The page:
Tuesday, Oct. 23, 2001 | 10:56 a.m.
One of the Desert Inn's towers was brought down by booming explosions this morning, closing a chapter in the life of the historic property that is being transformed into Steve Wynn's new megaresort.
The Las Vegas Strip resort's second tower, parking garage and golf course remain and will be a part of Wynn's Le Reve hotel-casino, which he's still designing.
About 240 pounds of explosives were placed throughout the skeleton of the Desert Inn's 292,000-square-foot Augusta Tower, and at 2 a.m. eight explosions boomed out over Las Vegas Boulevard, which had been closed.
Seconds later rapid fire blasts and firecracker-like flashes could be seen popping up and down the 15 stories of the resort's south tower.
About 20 seconds after the first blast, the tower collapsed in on itself from south to north, sending up a cloud of dust.
The tower had already been gutted, with all the interior walls removed, but for Jerry Cohen, 38, the steel girders and concrete columns still held memories.
"I remember working in the Crystal Showroom when Diana Ross or Bob Goulet performed," Cohen, a former stagehand at the resort said as he waited to watch the implosion from a sidewalk north of the New Frontier. "It was a fun place to work, and there were a lot of fun people who worked in the showroom.
"I understand that it had to go to make room for the new. That's how it is in Las Vegas."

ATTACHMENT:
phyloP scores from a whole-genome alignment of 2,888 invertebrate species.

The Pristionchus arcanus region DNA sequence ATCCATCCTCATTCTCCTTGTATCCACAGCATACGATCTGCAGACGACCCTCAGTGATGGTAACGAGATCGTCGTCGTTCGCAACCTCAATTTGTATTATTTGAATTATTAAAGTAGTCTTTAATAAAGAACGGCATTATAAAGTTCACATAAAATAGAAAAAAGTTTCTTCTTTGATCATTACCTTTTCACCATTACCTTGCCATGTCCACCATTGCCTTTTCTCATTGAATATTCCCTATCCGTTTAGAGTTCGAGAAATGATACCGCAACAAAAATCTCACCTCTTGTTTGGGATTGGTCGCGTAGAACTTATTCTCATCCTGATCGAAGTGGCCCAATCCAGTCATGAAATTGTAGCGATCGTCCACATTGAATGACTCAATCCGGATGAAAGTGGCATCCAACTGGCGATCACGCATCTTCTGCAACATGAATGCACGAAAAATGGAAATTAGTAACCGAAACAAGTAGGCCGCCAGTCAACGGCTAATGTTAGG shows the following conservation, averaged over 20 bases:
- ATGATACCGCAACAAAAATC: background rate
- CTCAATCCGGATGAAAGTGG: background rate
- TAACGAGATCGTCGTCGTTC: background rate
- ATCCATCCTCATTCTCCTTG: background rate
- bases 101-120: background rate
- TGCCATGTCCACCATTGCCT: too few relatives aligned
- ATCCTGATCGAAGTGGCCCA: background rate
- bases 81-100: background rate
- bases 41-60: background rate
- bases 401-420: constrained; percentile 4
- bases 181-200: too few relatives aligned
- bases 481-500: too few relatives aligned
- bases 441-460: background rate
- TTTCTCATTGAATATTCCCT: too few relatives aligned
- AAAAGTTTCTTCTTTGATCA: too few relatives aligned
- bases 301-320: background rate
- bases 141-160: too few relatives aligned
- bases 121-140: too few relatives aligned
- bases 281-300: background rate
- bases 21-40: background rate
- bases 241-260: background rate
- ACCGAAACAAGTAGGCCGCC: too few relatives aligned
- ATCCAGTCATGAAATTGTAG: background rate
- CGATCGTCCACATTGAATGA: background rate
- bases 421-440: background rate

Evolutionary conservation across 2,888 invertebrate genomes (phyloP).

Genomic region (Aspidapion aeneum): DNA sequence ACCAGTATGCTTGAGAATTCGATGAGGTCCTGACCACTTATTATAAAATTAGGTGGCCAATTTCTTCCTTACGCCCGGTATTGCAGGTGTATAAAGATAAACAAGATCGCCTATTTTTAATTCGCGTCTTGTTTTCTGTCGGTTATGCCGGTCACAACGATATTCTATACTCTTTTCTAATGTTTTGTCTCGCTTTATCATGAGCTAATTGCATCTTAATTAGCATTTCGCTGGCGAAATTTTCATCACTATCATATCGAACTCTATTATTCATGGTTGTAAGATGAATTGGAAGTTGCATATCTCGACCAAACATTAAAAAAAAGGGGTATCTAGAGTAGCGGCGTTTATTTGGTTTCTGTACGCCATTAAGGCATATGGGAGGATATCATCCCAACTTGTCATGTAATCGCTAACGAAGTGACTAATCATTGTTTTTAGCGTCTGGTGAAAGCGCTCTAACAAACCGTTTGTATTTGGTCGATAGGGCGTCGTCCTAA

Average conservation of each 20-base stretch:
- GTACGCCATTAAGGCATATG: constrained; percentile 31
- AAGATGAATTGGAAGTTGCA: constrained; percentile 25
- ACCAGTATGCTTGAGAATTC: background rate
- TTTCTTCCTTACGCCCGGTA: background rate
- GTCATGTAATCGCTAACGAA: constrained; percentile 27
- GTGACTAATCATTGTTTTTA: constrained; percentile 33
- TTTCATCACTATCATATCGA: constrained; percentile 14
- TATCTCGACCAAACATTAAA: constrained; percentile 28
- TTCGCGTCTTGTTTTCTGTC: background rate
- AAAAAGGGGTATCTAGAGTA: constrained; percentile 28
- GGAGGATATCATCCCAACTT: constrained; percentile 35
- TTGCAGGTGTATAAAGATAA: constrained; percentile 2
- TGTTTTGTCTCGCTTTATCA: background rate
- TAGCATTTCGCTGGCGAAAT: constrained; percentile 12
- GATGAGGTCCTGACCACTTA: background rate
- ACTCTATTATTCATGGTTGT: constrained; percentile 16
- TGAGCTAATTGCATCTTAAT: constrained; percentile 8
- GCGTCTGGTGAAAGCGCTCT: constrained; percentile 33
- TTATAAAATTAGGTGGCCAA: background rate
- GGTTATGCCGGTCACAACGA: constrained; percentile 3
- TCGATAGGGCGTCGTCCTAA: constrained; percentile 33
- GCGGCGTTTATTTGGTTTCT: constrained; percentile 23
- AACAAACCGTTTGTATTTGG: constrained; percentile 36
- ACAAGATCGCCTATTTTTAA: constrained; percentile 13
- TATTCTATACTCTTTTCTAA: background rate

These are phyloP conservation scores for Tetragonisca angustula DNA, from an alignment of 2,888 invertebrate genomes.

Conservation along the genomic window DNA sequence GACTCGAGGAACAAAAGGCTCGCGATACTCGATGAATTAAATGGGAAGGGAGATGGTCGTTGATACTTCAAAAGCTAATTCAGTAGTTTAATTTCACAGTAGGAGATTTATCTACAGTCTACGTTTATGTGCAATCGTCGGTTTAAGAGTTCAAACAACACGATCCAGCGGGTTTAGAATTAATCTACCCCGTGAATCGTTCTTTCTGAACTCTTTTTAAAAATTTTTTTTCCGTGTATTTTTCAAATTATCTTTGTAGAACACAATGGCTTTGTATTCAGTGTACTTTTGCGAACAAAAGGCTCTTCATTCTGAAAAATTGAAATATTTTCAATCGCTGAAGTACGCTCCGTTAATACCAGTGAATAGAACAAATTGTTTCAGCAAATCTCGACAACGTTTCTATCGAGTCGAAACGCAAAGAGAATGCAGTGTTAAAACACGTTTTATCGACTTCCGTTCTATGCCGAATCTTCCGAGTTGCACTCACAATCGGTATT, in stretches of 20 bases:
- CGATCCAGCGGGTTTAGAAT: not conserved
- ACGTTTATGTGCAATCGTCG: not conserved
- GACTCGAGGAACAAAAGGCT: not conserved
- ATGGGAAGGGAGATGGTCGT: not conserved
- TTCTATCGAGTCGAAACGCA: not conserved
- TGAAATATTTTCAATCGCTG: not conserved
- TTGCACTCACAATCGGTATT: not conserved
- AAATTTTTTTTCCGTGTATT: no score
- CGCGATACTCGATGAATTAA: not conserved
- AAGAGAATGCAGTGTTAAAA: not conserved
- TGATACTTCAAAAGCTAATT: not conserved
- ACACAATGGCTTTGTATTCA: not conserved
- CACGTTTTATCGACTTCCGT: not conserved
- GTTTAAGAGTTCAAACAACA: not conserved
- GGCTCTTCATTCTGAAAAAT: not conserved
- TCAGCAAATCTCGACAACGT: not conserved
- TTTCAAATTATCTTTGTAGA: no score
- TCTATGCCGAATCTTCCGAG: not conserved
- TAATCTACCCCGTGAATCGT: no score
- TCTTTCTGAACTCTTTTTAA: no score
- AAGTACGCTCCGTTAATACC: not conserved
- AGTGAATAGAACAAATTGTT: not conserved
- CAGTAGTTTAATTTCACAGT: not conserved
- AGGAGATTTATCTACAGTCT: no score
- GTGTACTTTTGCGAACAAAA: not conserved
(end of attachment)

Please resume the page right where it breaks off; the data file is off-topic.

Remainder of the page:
Le Reve is French for "the dream," but long before Wynn got his start in the casino business the Desert Inn was the dream of builder Wilbur Clark. Clark opened the hotel-casino in April 1950. At the time it was only the fifth property on the two-lane highway that would become the neon-dappled Las Vegas Strip.
Billionaire Howard Hughes later bought the resort when management tried to move him out of the hotel's penthouse.
The Crystal Showroom became one of the resort's centerpieces, attracting such talent as Frank Sinatra, Edgar Bergen, Shirley MacLaine and Paul Anka as headliners. Later the Desert Inn provided the backdrop for Robert Urich's 1978-81 television series, "Vega$."
In April 2000, as his term as chairman of Mirage Resorts Inc. was ending, Wynn bought the Desert Inn from Starwood Hotels and Resorts Worldwide Inc. for $270 million. He closed the property the following August.
Plans filed with the county indicate Wynn's property will include a 120,000-square-foot casino, 132,000 square feet of convention space, two theaters, shopping, restaurants and a luxury spa. It is believed the resort will cost more than $1 billion to build. The property's hotel tower will rise 45 stories above the Strip, and have 2,455 hotel rooms. It appears Wynn is targeting 2004 for Le Reve's debut.
Cohen was one of several hundred people who watched the implosion, with most of the onlookers gathering near the corner of Las Vegas Boulevard and Spring Mountain Road.
Around 11:30 p.m. more than 100 people had staked out spots along and on a brick wall near the main entrance to the New Frontier, but about an hour later Metro Police began moving people off the street. By 1 a.m. traffic was shut down on Las Vegas Boulevard between Spring Mountain and Desert Inn roads, and onlookers had been cleared out.
Vivian Couch, who is visiting Las Vegas from Atlanta this week, said she thought the Desert Inn looked like it had been a beautiful building.
"I just don't understand why they can't add on to what they already had," Couch said. "It's sad to see history torn down."
Today's implosion left only a 30-foot pile of rubble and dirt where the tower had been, and sent up a dust cloud that obscured the Stardust and the other properties to the north for about 10 minutes.
A fine covering of dust spread across Las Vegas Boulevard, and into the valet area of the New Frontier. Street sweepers cleaned up the dust before the Strip was reopened.